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Nuclear Weapons and the Future of Humanity

11 Jan 2017
By Natalya Wells
Nuclear_wasteland Photo Credit: ICRC

Global discussion on nuclear weapons has evolved from debating their role in military and security strategy to understanding the humanitarian consequences of their use. The International Committee of the Red Cross welcomes this shift in focus, which enables policymakers to better consider and weigh the human cost of potential nuclear weapon use against its strategic value: as then president Jakob Kellenberger argued in 2010, “the currency of this debate must ultimately be about human beings, about the fundamental rules of international humanitarian law, and about the collective future of humanity.”

The horrific humanitarian consequences of nuclear weapons are clearly illustrated by the 1945 atomic bombing of Hiroshima and Nagasaki, which killed almost 110,000 people on the spot. Around the same number again died subsequently from their injuries or radiation exposure. The damage caused to the physical and natural environment is well documented. What is perhaps less well known is the long-term impact on the lives of the survivors, who are known as hibakusha. In addition to grief and physical trauma, they have experienced higher levels of depression and PTSD, prolonged anxiety about potential cancer diagnoses, destitution and homelessness, and social discrimination and stigma.

Sadly, survivors continue to suffer health consequences to this day. In 2014, the Japanese Red Cross Society atomic bomb hospitals treated over 10,000 hibakusha, largely for cancer and blood vessel-related diseases. And most concerning, it is not yet clear whether genetic damage caused by radiation will manifest in the descendants of those exposed to the nuclear bombs.

Alarmingly, the consequences of the 1945 atomic bombs are merely a preview of the destruction that nuclear weapons can wreak. Nuclear weapons today are much more powerful than the 15 and 21-kiloton bombs dropped on Japan.

The law

This leads us to question why the use of nuclear weapons, unlike chemical and biological weapons, is not clearly banned.

Although not explicitly prohibited under international humanitarian law (IHL), the use of nuclear weapons calls “into question the very foundations of the law of war”. IHL requires all sides in an armed conflict to make a distinction between military objectives and civilian objects and to direct attacks only against the former. It prohibits attacks that are indiscriminate and that cause superfluous or unnecessary suffering. IHL also has rules for the protection of the natural environment.

It is difficult to envisage how the use of nuclear weapons could be compatible with these rules. If used anywhere near a populated area, the forces unleashed by a nuclear detonation would, in addition to combatants and military targets, kill and injure civilians, prisoners, and medical personnel and destroy schools, homes, hospitals and other civilian infrastructure.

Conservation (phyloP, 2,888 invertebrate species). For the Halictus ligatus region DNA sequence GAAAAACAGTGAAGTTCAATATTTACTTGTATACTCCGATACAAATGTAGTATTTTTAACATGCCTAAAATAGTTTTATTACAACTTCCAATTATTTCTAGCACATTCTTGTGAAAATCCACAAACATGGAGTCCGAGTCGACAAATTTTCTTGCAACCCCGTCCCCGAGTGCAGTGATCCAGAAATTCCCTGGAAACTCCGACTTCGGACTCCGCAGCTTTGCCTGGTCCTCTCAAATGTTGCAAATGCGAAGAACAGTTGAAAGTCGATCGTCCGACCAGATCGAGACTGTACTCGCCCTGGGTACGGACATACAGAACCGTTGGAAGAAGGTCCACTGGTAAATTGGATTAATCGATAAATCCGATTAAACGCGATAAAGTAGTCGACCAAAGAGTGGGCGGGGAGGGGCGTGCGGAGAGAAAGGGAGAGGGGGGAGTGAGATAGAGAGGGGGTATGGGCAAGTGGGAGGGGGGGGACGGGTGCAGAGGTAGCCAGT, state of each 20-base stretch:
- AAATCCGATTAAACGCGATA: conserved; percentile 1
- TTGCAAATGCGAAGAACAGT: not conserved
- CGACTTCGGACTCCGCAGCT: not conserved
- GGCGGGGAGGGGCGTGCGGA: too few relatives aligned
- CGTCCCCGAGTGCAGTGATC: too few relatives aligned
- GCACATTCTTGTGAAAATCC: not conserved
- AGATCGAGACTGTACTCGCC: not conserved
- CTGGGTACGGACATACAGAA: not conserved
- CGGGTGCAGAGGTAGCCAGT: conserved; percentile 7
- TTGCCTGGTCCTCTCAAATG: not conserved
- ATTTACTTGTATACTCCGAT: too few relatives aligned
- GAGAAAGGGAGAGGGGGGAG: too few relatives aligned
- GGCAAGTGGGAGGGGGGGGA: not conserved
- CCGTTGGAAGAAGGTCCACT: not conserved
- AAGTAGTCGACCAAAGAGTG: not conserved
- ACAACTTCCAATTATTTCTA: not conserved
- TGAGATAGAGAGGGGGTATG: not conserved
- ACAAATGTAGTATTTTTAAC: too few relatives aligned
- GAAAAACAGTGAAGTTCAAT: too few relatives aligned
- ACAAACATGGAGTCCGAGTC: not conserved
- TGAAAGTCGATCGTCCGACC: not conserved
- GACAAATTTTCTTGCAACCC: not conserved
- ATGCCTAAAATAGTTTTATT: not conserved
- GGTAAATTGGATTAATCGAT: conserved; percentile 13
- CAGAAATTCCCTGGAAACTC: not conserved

It can also be argued that the suffering inflicted on surviving combatants would be superfluous and unnecessary—as it can hardly be argued that causing higher rates of leukaemia in later years is a legitimate military strategy to overcome the enemy. Finally, studies have shown that even a limited exchange of nuclear weapons would have serious consequences for the earth’s ecosystem.

At the 2013 International Conference on the Humanitarian Impact of Nuclear Weapons, ICRC President Peter Maurer asked states who would assist victims in the event of a nuclear attack or accident, and how? Should nuclear weapons be used again, it is clear that states and humanitarian organisations such as national Red Cross and Red Crescent societies and the ICRC would be unable to respond effectively in the immediate aftermath while ensuring the safety of assistance providers.

For these reasons, the ICRC, as part of the International Red Cross and Red Crescent Movement (the Movement), has taken a strong stance against the use of nuclear weapons. In 2011, the Movement adopted a resolution, whose co-sponsors included Australian Red Cross, which calls on states to ensure that nuclear weapons are never again used and to pursue negotiations for a binding international agreement that prohibits the use of nuclear weapons and brings about their elimination.

Thus, the ICRC and the wider Movement welcomes the adoption by the United Nations General Assembly First Committee of a resolution to convene in 2017 a conference to negotiate a legally binding instrument to prohibit nuclear weapons, leading towards their total elimination. It is an opportunity for states to recognise the human suffering caused by nuclear weapons and the limits placed on the use of weapons by IHL. And it is a step towards fulfilling the Movement’s resolution that seeks ultimately the elimination of the most destructive weapon at our disposal.

The ICRC will work with states and national Red Cross and Red Crescent societies like Australian Red Cross to help ensure that the treaty is successfully concluded, is firmly rooted in international humanitarian law, and is of benefit to the collective future of humanity.

Natalya Wells is policy and political affairs officer at the International Committee of the Red Cross Australia Mission (ICRC).

 This article is published under a Creative Commons Licence and may be republished with attribution.